While Chu is claiming the database will not be used for "targeting" potential recruits, others in the Pentagon have explicitly said it would do just that. Department spokeswoman Lt. Col. Ellen Krenke told the Associated Press, "The program is very important because it helps the recruiters be more effective to target qualified candidates for specific missions."

Posted by MikeBurke on June 24, 2005 | Permalink | Comments (2) | TrackBack

June 23, 2005

Will Military Recruiters Begin Tracking Your CD & DVD Purchases?

The Pentagon has teamed up with a little-known marketing firm named BeNOW to create a massive new database to help military recruiters target potential recruits.

According to government records the database covers all high school students 16 years or older; current college students; anyone who has responded to recruiting ads since 1992; current military personnel and anyone in the process of enlisting.

The database includes an array of personal information including birth dates, Social Security numbers, e-mail addresses, grade point averages, ethnicity and what subjects the students are studying.

The Electronic Privacy Information Center and the American Civil Liberties have both slammed the proposal as a violation of the Privacy Act. (The ACLU described the database as "another example of the government's rampant and unregulated collection and use of our personal information.")

But little has been written about the private firm BeNOW that will be overseeing this massive database containing personal information about tens of millions of young people.

According to the BeNOW website, the Wakefield, Massachusetts-based company works on database marketing plans with Tower Records, Saab and MetLife. A look at the company's work with Tower Records may provide a clearer idea of how the Pentagon will use this new database to help market the military to young people.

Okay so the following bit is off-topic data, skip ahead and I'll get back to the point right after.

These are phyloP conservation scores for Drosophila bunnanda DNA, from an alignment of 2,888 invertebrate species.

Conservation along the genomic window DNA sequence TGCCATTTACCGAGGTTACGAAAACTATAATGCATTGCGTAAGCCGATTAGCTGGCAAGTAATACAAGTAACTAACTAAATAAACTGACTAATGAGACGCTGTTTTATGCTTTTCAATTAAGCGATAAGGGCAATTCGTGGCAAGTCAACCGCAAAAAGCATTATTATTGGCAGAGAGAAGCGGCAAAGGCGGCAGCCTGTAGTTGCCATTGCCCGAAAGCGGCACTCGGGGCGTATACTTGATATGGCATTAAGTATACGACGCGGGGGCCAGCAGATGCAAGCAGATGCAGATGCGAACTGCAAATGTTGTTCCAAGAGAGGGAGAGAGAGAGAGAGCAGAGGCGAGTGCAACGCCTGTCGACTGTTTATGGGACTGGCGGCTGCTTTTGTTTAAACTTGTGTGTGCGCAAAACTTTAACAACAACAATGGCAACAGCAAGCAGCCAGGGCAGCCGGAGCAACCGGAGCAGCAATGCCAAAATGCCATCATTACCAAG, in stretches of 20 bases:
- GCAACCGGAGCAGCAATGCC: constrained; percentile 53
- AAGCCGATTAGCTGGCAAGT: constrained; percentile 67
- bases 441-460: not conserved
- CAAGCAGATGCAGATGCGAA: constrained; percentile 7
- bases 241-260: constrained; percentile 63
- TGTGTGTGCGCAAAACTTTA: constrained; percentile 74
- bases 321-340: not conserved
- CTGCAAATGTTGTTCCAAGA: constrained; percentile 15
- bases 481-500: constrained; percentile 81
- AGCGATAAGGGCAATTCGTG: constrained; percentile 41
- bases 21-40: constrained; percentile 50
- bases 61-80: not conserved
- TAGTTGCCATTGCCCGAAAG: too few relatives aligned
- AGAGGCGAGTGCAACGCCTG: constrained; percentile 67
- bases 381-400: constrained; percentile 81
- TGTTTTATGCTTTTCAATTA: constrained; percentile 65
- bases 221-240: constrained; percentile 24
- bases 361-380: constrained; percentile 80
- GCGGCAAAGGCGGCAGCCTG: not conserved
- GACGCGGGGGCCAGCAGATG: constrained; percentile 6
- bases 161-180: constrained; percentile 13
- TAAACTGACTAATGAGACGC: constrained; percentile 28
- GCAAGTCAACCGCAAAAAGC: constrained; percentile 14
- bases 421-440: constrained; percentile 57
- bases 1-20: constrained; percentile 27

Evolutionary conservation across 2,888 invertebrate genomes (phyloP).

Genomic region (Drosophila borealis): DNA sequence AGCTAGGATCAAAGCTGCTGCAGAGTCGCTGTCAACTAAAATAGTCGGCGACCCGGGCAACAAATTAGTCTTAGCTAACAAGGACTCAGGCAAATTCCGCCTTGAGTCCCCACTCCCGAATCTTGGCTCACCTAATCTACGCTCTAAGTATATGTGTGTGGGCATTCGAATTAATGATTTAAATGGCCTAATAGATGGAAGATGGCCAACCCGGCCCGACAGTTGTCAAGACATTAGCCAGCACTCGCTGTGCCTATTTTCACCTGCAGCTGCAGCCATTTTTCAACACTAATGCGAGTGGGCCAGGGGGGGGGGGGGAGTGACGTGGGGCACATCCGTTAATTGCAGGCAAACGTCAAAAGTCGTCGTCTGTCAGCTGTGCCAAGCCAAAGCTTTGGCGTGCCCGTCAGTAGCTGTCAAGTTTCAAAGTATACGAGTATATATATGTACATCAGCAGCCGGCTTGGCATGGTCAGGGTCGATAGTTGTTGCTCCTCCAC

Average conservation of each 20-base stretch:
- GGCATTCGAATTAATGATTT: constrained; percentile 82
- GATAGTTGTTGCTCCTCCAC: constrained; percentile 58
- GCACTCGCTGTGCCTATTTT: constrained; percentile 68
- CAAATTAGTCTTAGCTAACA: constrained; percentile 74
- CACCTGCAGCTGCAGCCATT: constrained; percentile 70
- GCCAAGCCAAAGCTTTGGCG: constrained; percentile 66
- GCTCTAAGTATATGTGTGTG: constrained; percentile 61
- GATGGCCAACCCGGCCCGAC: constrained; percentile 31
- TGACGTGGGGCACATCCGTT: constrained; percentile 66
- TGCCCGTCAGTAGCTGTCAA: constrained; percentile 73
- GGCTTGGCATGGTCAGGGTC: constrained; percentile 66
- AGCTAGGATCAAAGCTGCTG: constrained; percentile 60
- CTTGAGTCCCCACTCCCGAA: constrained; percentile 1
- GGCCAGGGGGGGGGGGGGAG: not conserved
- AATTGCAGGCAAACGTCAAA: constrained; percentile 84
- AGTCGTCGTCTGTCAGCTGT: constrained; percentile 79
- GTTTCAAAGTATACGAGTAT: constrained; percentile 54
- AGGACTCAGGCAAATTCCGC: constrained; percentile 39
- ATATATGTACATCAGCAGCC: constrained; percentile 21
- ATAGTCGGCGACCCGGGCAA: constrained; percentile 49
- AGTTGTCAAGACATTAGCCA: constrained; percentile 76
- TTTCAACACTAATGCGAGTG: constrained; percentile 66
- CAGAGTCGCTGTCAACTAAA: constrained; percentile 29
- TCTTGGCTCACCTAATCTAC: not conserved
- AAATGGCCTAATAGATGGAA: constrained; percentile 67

Earlier this year Tower issued a press release touting its new relationship with BeNOW titled "Tower Records Tunes Into Customers With BeNOW":

    Working with BeNOW, Tower Records will gather and consolidate customer information into a multi-channel marketing database that will allow more targeted communications and build customer relationships as part of its commitment to strengthening its image as a customer-centric company.

    BeNOW`s MVP technology solution will deliver a single customer view using Tower stores and online data sources, increasing customer value while enlarging the company`s customer database.

    Tower Records can then more easily tailor its direct marketing efforts, supported by advanced reporting, analytics and execution applications, and based on refined customer profiles as determined through BeNOW`s technology.

The BeNOW's ties to Tower Records also raises questions over whether the Pentagon would tap into these "customer profiles" created by BeNOW for Tower to get a better picture of potential recruits.

Will the database include info on your recent CD and DVD purchases?

And what other commercial databases will be used? (The Washington Post reported this morning "Under the new system, additional data will be collected from commercial data brokers, state drivers' license records and other sources, including information already held by the military.")

The Electronic Privacy Information Center has criticized the Pentagon for its planned use of commercial vendors for data on potential recruits.

"The DOD should not obtain personal information from commercial vendors when the same data can be obtained from data subjects through surveys or interactions with recruiter," the group warns. "Commercial sellers of personal information are major threats to personal privacy, they maintain inaccurate databases, and as recent events make clear, they sometimes sell personal information to criminals.  The DOD should not be in the business of enriching these companies while significant attention is being focused on them by state attorneys general, the Federal Trade Commission, and the media."

Posted by MikeBurke on June 23, 2005 | Permalink | Comments (8) | TrackBack

Privacy Watchdogs Calls on Pentagon To Scrap New Recruiting Database

A coalition of privacy advocacy groups have called for the Pentagon to scrap its new database to track potential recruits as young as 16. The database is being run by the Pentagon's Joint Advertising, Market Research and Studies and the Massachusetts-based marketing firm BeNow and will include an array of personal information including birth dates, Social Security numbers, e-mail addresses, grade point averages, ethnicity and what subjects the students are studying.